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Helping BAFTA to increase TV’s action on climate change

The TV and film industries – like many sectors – can play a crucial role in helping to preserve the future of our planet. And while reducing the carbon footprint of TV programmes is important, the content we watch can make an even greater impact.

Collectively reaching millions of people every day, production companies have an unprecedented opportunity to influence the viewing public’s behaviours.

As UK Data Analytics partner George Johnston explained, "Arguably, in the United States 25 years ago, drink driving was much more socially acceptable. The media grasped this and started to influence production houses to use the phrase ‘designated driver’ in TV shows – suddenly there was a reduction in incidents. From this, we’ve learnt that if you can drop ideas into TV, they quickly become normalised.”

Turning to science

The British Academy of Film and Television Arts (BAFTA) wanted to understand what the industry was doing to tackle climate change. The charity decided to look at how often environmental terms were mentioned on TV and was keen to see whether data science could help.

Our Data Analytics team began examining environmental coverage over a year’s worth of programmes, excluding the news. This meant taking subtitling data from September 2017 to 2018, across four broadcasters, 40 channels and 128,719 shows.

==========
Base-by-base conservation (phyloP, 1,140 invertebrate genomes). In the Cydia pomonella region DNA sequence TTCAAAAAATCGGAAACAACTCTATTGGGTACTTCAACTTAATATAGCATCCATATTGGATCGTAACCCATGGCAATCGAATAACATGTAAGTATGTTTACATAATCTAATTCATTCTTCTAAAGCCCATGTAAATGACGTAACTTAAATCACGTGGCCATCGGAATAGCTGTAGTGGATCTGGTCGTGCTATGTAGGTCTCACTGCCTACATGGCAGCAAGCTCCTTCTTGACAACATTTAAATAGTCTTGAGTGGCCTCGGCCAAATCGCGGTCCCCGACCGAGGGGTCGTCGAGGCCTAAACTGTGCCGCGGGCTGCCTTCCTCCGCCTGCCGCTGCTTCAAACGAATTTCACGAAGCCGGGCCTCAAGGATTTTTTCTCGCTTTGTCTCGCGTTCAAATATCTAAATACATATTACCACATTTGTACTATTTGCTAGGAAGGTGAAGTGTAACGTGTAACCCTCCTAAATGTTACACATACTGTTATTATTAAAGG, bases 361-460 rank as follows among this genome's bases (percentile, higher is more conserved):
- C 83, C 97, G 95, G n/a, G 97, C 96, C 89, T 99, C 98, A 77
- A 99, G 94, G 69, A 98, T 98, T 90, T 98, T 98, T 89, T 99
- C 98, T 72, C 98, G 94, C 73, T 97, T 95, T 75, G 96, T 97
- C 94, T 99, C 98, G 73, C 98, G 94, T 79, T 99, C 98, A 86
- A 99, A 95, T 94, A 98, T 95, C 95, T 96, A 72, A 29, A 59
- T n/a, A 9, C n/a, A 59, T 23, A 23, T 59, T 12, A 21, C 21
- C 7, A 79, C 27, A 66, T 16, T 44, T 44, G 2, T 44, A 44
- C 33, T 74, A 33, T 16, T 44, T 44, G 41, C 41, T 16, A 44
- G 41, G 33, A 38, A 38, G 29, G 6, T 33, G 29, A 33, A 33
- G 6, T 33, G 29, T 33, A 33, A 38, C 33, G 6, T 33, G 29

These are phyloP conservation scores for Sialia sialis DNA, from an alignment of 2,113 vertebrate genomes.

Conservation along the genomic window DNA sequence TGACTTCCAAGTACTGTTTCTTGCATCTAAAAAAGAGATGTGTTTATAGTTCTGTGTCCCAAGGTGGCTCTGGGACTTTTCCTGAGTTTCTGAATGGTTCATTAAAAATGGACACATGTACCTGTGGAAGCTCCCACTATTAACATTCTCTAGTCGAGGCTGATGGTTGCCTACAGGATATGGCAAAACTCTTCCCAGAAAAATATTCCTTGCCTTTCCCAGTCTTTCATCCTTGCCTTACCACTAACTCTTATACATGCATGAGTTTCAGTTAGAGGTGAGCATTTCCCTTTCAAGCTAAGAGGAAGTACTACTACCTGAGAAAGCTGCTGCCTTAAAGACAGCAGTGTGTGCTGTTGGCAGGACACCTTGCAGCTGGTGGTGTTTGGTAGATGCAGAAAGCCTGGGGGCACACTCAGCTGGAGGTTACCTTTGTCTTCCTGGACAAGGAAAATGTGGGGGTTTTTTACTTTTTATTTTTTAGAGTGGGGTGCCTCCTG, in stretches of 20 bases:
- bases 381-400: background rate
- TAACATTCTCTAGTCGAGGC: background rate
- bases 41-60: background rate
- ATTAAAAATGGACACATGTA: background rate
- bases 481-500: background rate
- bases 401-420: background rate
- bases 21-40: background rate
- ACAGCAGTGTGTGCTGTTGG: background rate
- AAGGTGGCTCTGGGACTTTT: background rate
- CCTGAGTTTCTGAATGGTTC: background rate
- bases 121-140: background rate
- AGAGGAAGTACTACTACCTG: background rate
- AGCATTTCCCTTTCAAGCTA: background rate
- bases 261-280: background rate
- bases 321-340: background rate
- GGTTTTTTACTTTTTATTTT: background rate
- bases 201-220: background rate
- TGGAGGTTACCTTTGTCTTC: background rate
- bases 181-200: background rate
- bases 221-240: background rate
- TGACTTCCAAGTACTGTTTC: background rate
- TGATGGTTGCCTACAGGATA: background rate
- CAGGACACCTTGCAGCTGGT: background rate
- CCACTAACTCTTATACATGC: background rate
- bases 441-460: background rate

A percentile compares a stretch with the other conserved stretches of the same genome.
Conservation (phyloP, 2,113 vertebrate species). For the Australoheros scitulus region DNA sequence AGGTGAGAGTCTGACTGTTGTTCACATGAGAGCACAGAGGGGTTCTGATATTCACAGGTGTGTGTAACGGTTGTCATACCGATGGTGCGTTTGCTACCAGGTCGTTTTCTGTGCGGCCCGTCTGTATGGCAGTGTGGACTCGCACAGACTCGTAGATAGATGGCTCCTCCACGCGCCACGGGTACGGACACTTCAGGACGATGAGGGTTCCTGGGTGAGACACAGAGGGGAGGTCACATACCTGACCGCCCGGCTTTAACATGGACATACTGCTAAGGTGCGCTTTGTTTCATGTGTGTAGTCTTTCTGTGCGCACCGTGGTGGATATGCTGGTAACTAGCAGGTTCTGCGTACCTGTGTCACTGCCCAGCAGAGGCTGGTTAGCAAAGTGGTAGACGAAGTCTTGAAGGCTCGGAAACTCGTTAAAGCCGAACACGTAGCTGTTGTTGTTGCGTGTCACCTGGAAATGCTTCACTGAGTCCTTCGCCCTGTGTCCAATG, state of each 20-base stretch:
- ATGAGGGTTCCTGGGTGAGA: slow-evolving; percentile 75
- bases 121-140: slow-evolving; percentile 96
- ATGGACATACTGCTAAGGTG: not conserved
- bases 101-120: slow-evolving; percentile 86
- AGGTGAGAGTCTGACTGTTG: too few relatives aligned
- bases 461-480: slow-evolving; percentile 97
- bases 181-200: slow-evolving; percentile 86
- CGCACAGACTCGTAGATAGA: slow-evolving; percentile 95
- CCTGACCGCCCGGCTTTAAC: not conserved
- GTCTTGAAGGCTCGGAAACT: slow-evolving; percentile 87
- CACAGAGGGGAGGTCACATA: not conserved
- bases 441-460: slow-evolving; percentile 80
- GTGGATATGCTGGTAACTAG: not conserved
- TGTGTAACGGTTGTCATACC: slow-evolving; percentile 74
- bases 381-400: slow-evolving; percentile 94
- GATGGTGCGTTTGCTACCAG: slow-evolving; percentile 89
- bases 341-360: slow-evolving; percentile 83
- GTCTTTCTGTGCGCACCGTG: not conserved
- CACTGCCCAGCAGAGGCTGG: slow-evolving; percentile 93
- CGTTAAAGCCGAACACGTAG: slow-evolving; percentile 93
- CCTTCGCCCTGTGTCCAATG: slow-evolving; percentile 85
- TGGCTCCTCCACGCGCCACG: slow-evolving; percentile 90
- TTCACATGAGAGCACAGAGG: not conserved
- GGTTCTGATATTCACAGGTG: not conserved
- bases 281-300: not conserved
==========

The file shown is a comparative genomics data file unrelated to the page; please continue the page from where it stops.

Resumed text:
The team searched for specific terms to determine their frequency. This also helped to identify common themes and understand the sentiment used when climate change was referenced.

The results were surprising. Words associated with ‘energy’ were only mentioned six per cent of the time, even though it represents 24 per cent of the average person’s carbon footprint. More commonly used terms were ‘vegan’ and ‘vegetarian’, although food only accounts for 12 per cent of an individual’s footprint.

By delving deeper into the data, the team could see how often terms such as ‘carbon emissions’, ‘recycle’, ‘hybrid car’ or ‘wind power’ featured compared with, for example, ‘cake’, cheese’, ‘Christmas’ or ‘Brexit’.

“This enabled us to draw comparisons and bring our findings to life,” said George.

Screen but not heard

Combined, the 25 environment-related terms that were tracked appeared 17,884 times. This was less often than ‘beer’ (21,648 instances), ‘dog’ (105,245) or ‘tea’ (60,060).

‘Rhubarb’ (1,948), ‘goldfish’ (2,284), ‘zombie’ (2,488) and ‘pizza’ (13,027) were all mentioned more times than any individual word or phrase.

The research showed there was a tendency to talk about issues rather than solutions, as mentions of climate change and global warming far outweighed terms like ‘electric cars’ and ‘solar power’.

“The results highlight that the industry’s current coverage of the topic is out of step, with terms such as ‘Shakespeare’ and ‘gravy’ receiving more mentions over the past year than those related to climate change,” continued George.

“Now we’ve created this benchmark, there is a huge opportunity for broadcasters to address this by developing strategies to further communicate messages on sustainability.”

Over a 12-month period, the project covered:

  • 4 broadcasters
  • 40 channels
  • Subtitles from 128,719 programmes

“Reducing our impact is a given. But our real opportunity lies in the programmes we make, and in our ability to use powerful human stories to connect audiences with the world around them.”

Pippa Harris, Chair of BAFTA

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